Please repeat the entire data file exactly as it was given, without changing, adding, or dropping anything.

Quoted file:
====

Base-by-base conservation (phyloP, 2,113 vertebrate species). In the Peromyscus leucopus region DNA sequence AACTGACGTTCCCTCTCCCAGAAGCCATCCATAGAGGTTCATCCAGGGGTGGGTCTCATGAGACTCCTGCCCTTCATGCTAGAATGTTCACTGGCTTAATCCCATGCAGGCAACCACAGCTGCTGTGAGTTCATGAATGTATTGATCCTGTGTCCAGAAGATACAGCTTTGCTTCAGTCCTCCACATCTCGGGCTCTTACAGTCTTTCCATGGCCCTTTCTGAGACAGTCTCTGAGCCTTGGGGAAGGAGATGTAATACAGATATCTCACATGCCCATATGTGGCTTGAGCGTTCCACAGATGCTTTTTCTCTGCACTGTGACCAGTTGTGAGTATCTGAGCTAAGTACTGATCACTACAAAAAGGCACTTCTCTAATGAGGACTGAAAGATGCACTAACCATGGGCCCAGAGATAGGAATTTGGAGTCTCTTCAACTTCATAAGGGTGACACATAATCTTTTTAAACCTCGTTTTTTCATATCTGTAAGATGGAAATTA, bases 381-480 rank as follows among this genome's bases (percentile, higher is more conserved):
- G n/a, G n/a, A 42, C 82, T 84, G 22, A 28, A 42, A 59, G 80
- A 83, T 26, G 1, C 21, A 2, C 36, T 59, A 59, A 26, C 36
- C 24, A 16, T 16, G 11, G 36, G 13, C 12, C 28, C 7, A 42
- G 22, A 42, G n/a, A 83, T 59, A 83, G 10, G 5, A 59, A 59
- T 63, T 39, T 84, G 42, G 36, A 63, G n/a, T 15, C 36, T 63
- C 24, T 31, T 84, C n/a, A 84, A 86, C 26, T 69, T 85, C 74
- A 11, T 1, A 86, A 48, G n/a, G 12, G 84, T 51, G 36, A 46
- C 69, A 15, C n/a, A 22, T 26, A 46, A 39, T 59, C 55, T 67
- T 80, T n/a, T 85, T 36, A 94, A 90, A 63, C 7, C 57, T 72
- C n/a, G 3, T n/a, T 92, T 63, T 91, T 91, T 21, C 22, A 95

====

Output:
Base-by-base conservation (phyloP, 2,113 vertebrate species). In the Peromyscus leucopus region DNA sequence AACTGACGTTCCCTCTCCCAGAAGCCATCCATAGAGGTTCATCCAGGGGTGGGTCTCATGAGACTCCTGCCCTTCATGCTAGAATGTTCACTGGCTTAATCCCATGCAGGCAACCACAGCTGCTGTGAGTTCATGAATGTATTGATCCTGTGTCCAGAAGATACAGCTTTGCTTCAGTCCTCCACATCTCGGGCTCTTACAGTCTTTCCATGGCCCTTTCTGAGACAGTCTCTGAGCCTTGGGGAAGGAGATGTAATACAGATATCTCACATGCCCATATGTGGCTTGAGCGTTCCACAGATGCTTTTTCTCTGCACTGTGACCAGTTGTGAGTATCTGAGCTAAGTACTGATCACTACAAAAAGGCACTTCTCTAATGAGGACTGAAAGATGCACTAACCATGGGCCCAGAGATAGGAATTTGGAGTCTCTTCAACTTCATAAGGGTGACACATAATCTTTTTAAACCTCGTTTTTTCATATCTGTAAGATGGAAATTA, bases 381-480 rank as follows among this genome's bases (percentile, higher is more conserved):
- G n/a, G n/a, A 42, C 82, T 84, G 22, A 28, A 42, A 59, G 80
- A 83, T 26, G 1, C 21, A 2, C 36, T 59, A 59, A 26, C 36
- C 24, A 16, T 16, G 11, G 36, G 13, C 12, C 28, C 7, A 42
- G 22, A 42, G n/a, A 83, T 59, A 83, G 10, G 5, A 59, A 59
- T 63, T 39, T 84, G 42, G 36, A 63, G n/a, T 15, C 36, T 63
- C 24, T 31, T 84, C n/a, A 84, A 86, C 26, T 69, T 85, C 74
- A 11, T 1, A 86, A 48, G n/a, G 12, G 84, T 51, G 36, A 46
- C 69, A 15, C n/a, A 22, T 26, A 46, A 39, T 59, C 55, T 67
- T 80, T n/a, T 85, T 36, A 94, A 90, A 63, C 7, C 57, T 72
- C n/a, G 3, T n/a, T 92, T 63, T 91, T 91, T 21, C 22, A 95